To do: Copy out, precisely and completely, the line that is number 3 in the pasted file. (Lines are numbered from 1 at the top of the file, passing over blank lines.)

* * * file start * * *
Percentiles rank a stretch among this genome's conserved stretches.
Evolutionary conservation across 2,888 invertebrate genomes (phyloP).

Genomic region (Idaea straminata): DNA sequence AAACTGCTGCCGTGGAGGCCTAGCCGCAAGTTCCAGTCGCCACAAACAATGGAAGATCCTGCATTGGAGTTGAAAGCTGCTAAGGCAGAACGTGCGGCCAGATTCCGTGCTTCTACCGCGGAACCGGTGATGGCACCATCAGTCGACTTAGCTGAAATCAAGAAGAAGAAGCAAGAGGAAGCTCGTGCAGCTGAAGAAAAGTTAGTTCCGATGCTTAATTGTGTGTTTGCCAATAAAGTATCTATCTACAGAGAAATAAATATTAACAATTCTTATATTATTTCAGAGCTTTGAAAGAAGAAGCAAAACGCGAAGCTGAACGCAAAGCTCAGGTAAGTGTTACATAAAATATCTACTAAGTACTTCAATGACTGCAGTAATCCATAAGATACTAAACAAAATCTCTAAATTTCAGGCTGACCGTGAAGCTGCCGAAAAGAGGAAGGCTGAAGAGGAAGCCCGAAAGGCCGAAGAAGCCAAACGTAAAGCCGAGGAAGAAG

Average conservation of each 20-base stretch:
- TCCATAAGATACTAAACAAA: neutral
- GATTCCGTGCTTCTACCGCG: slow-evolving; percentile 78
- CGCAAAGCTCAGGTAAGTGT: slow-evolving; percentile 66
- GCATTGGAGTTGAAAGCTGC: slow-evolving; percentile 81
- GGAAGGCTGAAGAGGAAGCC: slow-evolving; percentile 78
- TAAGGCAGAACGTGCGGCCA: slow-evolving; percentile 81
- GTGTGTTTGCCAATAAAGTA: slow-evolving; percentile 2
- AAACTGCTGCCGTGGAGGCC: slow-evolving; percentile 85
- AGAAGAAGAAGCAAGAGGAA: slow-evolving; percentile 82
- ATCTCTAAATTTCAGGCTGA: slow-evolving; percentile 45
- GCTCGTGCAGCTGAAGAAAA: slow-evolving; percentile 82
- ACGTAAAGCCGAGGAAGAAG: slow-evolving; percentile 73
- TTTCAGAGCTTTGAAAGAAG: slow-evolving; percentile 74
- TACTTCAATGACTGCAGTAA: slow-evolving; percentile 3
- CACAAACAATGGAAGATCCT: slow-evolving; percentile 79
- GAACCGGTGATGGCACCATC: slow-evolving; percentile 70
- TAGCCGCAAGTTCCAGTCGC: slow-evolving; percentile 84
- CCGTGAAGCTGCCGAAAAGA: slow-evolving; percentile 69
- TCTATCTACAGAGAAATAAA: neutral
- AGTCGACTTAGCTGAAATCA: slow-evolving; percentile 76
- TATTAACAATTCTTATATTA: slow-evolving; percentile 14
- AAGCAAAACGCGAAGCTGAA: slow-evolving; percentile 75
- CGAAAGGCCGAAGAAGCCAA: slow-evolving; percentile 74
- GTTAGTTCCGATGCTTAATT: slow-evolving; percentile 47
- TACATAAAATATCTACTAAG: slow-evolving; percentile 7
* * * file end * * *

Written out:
Genomic region (Idaea straminata): DNA sequence AAACTGCTGCCGTGGAGGCCTAGCCGCAAGTTCCAGTCGCCACAAACAATGGAAGATCCTGCATTGGAGTTGAAAGCTGCTAAGGCAGAACGTGCGGCCAGATTCCGTGCTTCTACCGCGGAACCGGTGATGGCACCATCAGTCGACTTAGCTGAAATCAAGAAGAAGAAGCAAGAGGAAGCTCGTGCAGCTGAAGAAAAGTTAGTTCCGATGCTTAATTGTGTGTTTGCCAATAAAGTATCTATCTACAGAGAAATAAATATTAACAATTCTTATATTATTTCAGAGCTTTGAAAGAAGAAGCAAAACGCGAAGCTGAACGCAAAGCTCAGGTAAGTGTTACATAAAATATCTACTAAGTACTTCAATGACTGCAGTAATCCATAAGATACTAAACAAAATCTCTAAATTTCAGGCTGACCGTGAAGCTGCCGAAAAGAGGAAGGCTGAAGAGGAAGCCCGAAAGGCCGAAGAAGCCAAACGTAAAGCCGAGGAAGAAG